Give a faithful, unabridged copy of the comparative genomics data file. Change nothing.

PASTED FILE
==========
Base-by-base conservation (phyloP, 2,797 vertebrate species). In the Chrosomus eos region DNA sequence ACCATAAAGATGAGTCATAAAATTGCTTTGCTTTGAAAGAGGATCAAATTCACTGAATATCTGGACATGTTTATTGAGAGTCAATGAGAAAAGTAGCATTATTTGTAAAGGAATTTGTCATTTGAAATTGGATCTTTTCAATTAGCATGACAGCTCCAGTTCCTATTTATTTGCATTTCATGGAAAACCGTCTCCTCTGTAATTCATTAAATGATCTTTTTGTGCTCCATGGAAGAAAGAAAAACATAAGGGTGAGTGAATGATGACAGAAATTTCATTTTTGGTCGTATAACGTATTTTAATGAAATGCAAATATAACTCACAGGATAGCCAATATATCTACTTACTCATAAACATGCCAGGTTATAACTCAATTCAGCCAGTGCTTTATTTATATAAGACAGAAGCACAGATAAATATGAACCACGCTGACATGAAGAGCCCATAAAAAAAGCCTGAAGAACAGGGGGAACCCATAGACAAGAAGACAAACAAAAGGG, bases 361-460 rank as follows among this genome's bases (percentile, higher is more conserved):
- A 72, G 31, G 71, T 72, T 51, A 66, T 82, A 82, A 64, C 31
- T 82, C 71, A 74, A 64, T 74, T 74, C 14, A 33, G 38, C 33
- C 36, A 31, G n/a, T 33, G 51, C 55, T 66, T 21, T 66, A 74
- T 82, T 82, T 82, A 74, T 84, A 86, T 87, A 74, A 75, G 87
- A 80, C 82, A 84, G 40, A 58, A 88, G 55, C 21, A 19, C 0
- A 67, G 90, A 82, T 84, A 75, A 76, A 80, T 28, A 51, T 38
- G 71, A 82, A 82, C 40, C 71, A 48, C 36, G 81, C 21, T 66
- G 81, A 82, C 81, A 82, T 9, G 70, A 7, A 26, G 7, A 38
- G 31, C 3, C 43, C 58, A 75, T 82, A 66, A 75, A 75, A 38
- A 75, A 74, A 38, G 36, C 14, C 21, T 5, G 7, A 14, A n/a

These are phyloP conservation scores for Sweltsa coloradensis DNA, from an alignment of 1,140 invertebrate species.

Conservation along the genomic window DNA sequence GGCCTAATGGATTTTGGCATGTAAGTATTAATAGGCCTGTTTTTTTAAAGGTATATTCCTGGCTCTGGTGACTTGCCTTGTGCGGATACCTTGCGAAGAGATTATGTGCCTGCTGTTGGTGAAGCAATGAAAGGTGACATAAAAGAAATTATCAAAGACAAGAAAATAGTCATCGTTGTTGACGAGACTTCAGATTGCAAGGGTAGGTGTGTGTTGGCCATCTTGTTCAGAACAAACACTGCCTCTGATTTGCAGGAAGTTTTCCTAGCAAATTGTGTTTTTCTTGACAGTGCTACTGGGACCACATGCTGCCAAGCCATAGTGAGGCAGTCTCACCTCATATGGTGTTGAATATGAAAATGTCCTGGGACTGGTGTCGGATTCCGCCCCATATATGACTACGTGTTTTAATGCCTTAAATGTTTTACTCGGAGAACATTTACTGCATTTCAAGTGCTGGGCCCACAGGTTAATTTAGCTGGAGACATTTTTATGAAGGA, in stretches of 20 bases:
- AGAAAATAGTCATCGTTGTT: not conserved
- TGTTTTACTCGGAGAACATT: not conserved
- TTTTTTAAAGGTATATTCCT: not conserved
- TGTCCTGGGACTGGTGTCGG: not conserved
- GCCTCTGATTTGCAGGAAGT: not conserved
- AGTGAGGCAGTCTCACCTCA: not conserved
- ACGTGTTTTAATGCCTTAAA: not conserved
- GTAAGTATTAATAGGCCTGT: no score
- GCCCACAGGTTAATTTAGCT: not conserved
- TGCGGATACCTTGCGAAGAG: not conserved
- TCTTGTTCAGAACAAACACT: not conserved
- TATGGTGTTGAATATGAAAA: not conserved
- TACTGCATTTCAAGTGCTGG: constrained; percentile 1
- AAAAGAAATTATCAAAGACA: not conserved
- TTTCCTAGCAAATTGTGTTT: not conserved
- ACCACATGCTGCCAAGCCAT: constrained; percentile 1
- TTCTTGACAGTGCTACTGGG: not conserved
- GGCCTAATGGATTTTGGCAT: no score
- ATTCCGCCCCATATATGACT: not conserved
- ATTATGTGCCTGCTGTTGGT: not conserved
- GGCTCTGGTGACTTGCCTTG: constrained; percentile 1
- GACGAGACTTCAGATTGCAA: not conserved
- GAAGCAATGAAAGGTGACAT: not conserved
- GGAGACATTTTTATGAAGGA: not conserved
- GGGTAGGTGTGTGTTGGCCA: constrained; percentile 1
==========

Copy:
Base-by-base conservation (phyloP, 2,797 vertebrate species). In the Chrosomus eos region DNA sequence ACCATAAAGATGAGTCATAAAATTGCTTTGCTTTGAAAGAGGATCAAATTCACTGAATATCTGGACATGTTTATTGAGAGTCAATGAGAAAAGTAGCATTATTTGTAAAGGAATTTGTCATTTGAAATTGGATCTTTTCAATTAGCATGACAGCTCCAGTTCCTATTTATTTGCATTTCATGGAAAACCGTCTCCTCTGTAATTCATTAAATGATCTTTTTGTGCTCCATGGAAGAAAGAAAAACATAAGGGTGAGTGAATGATGACAGAAATTTCATTTTTGGTCGTATAACGTATTTTAATGAAATGCAAATATAACTCACAGGATAGCCAATATATCTACTTACTCATAAACATGCCAGGTTATAACTCAATTCAGCCAGTGCTTTATTTATATAAGACAGAAGCACAGATAAATATGAACCACGCTGACATGAAGAGCCCATAAAAAAAGCCTGAAGAACAGGGGGAACCCATAGACAAGAAGACAAACAAAAGGG, bases 361-460 rank as follows among this genome's bases (percentile, higher is more conserved):
- A 72, G 31, G 71, T 72, T 51, A 66, T 82, A 82, A 64, C 31
- T 82, C 71, A 74, A 64, T 74, T 74, C 14, A 33, G 38, C 33
- C 36, A 31, G n/a, T 33, G 51, C 55, T 66, T 21, T 66, A 74
- T 82, T 82, T 82, A 74, T 84, A 86, T 87, A 74, A 75, G 87
- A 80, C 82, A 84, G 40, A 58, A 88, G 55, C 21, A 19, C 0
- A 67, G 90, A 82, T 84, A 75, A 76, A 80, T 28, A 51, T 38
- G 71, A 82, A 82, C 40, C 71, A 48, C 36, G 81, C 21, T 66
- G 81, A 82, C 81, A 82, T 9, G 70, A 7, A 26, G 7, A 38
- G 31, C 3, C 43, C 58, A 75, T 82, A 66, A 75, A 75, A 38
- A 75, A 74, A 38, G 36, C 14, C 21, T 5, G 7, A 14, A n/a

These are phyloP conservation scores for Sweltsa coloradensis DNA, from an alignment of 1,140 invertebrate species.

Conservation along the genomic window DNA sequence GGCCTAATGGATTTTGGCATGTAAGTATTAATAGGCCTGTTTTTTTAAAGGTATATTCCTGGCTCTGGTGACTTGCCTTGTGCGGATACCTTGCGAAGAGATTATGTGCCTGCTGTTGGTGAAGCAATGAAAGGTGACATAAAAGAAATTATCAAAGACAAGAAAATAGTCATCGTTGTTGACGAGACTTCAGATTGCAAGGGTAGGTGTGTGTTGGCCATCTTGTTCAGAACAAACACTGCCTCTGATTTGCAGGAAGTTTTCCTAGCAAATTGTGTTTTTCTTGACAGTGCTACTGGGACCACATGCTGCCAAGCCATAGTGAGGCAGTCTCACCTCATATGGTGTTGAATATGAAAATGTCCTGGGACTGGTGTCGGATTCCGCCCCATATATGACTACGTGTTTTAATGCCTTAAATGTTTTACTCGGAGAACATTTACTGCATTTCAAGTGCTGGGCCCACAGGTTAATTTAGCTGGAGACATTTTTATGAAGGA, in stretches of 20 bases:
- AGAAAATAGTCATCGTTGTT: not conserved
- TGTTTTACTCGGAGAACATT: not conserved
- TTTTTTAAAGGTATATTCCT: not conserved
- TGTCCTGGGACTGGTGTCGG: not conserved
- GCCTCTGATTTGCAGGAAGT: not conserved
- AGTGAGGCAGTCTCACCTCA: not conserved
- ACGTGTTTTAATGCCTTAAA: not conserved
- GTAAGTATTAATAGGCCTGT: no score
- GCCCACAGGTTAATTTAGCT: not conserved
- TGCGGATACCTTGCGAAGAG: not conserved
- TCTTGTTCAGAACAAACACT: not conserved
- TATGGTGTTGAATATGAAAA: not conserved
- TACTGCATTTCAAGTGCTGG: constrained; percentile 1
- AAAAGAAATTATCAAAGACA: not conserved
- TTTCCTAGCAAATTGTGTTT: not conserved
- ACCACATGCTGCCAAGCCAT: constrained; percentile 1
- TTCTTGACAGTGCTACTGGG: not conserved
- GGCCTAATGGATTTTGGCAT: no score
- ATTCCGCCCCATATATGACT: not conserved
- ATTATGTGCCTGCTGTTGGT: not conserved
- GGCTCTGGTGACTTGCCTTG: constrained; percentile 1
- GACGAGACTTCAGATTGCAA: not conserved
- GAAGCAATGAAAGGTGACAT: not conserved
- GGAGACATTTTTATGAAGGA: not conserved
- GGGTAGGTGTGTGTTGGCCA: constrained; percentile 1